Ockert Jansen V Legal Aid

First, the factual cause must be determined and whether the employee would have been dismissed had he or she not had a mental illness. If the answer is yes, the employee was not automatically unfairly dismissed. If the answer is “no”, then legal causality must be taken into account, in establishing the most likely reason for dismissal; whether or not the employee`s mental disorder was the “dominant” or most likely reason for the dismissal. The court will determine what is the most likely conclusion that can be drawn from the facts established as grounds for termination. As burnout, fatigue, and depression become more common among workers, especially workers stuck in the hamster wheel of working from home, employers should seek legal advice on the right approach to dealing with these issues. It is possible for workers to use depression as a means of justifying otherwise unacceptable behavior, and therefore a clear distinction must be made and the facts of each situation properly evaluated. The Labour Court held that the real reason for the defendant`s dismissal of Mr. Jansen was in fact his mental state and not his alleged fault, and that the two were inextricably linked. The court found that the defendant was obliged to take steps to accommodate Mr. Jansen, who had clearly drawn his attention to his mental illness. It was determined that the respondent was in fact obligated to initiate an incapacity investigation in lieu of a disciplinary investigation for misconduct. Mr Jansen was successful in those proceedings before the Labour Court. This award reminds employers that they should consider their employees` submissions that they suffer from mental illness as proverbial warning signs, especially if their submissions are supported by medical certificates.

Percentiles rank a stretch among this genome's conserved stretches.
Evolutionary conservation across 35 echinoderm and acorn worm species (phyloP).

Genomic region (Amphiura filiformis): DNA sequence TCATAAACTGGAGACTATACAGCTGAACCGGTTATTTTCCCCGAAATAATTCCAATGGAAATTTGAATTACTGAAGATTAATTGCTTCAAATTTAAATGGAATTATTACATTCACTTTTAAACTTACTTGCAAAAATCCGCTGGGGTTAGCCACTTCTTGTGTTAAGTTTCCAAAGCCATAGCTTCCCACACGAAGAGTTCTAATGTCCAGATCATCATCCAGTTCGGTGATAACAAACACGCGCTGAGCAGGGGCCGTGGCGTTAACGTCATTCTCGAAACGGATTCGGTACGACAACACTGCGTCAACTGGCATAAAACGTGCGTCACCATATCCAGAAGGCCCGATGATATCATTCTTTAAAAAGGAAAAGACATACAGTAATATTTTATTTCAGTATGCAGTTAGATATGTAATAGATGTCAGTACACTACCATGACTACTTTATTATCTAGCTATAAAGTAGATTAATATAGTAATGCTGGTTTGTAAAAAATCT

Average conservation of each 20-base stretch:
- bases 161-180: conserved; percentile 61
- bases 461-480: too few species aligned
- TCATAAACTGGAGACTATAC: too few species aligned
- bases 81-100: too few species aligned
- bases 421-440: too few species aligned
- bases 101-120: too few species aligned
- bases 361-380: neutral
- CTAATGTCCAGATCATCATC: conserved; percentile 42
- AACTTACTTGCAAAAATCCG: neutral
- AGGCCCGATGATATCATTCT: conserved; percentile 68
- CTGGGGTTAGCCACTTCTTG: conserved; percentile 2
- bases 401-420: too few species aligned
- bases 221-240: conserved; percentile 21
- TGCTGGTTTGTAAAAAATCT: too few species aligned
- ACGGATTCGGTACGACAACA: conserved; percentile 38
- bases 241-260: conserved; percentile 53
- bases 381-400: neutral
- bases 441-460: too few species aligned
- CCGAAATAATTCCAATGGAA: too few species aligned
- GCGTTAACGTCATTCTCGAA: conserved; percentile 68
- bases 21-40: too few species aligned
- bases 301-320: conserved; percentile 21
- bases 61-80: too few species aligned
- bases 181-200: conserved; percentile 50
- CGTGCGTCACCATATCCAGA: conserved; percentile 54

At this stage, legal advice should be sought in order to respond appropriately to these observations and guard against possible legal risks, as the employer may be required to conduct an investigation of incapacity for work rather than an investigation of misconduct. The distinction between these two surveys can be difficult in practice, as the dividing lines are not always clear, but not making this distinction can obviously also damage the pocket and reputation of the employer. The respondent (Jansen) had been a paralegal at the George Legal Aid Centre since March 2007. He was diagnosed with depression in 2010, but the disease was under control. In 2012, however, his ex-wife filed domestic violence proceedings against him. Ms. Jansen was represented by her colleague and Executive Director, Mr. Terblanche. During this time, Mr. Jansen`s illness worsened, so he was absent from work for 17 days. [48] It may well be that the respondent did not commit some of the misconduct without his condition sine qua non; Yet he presented no credible possibility that the dominant or immediate cause of the dismissal was his depression.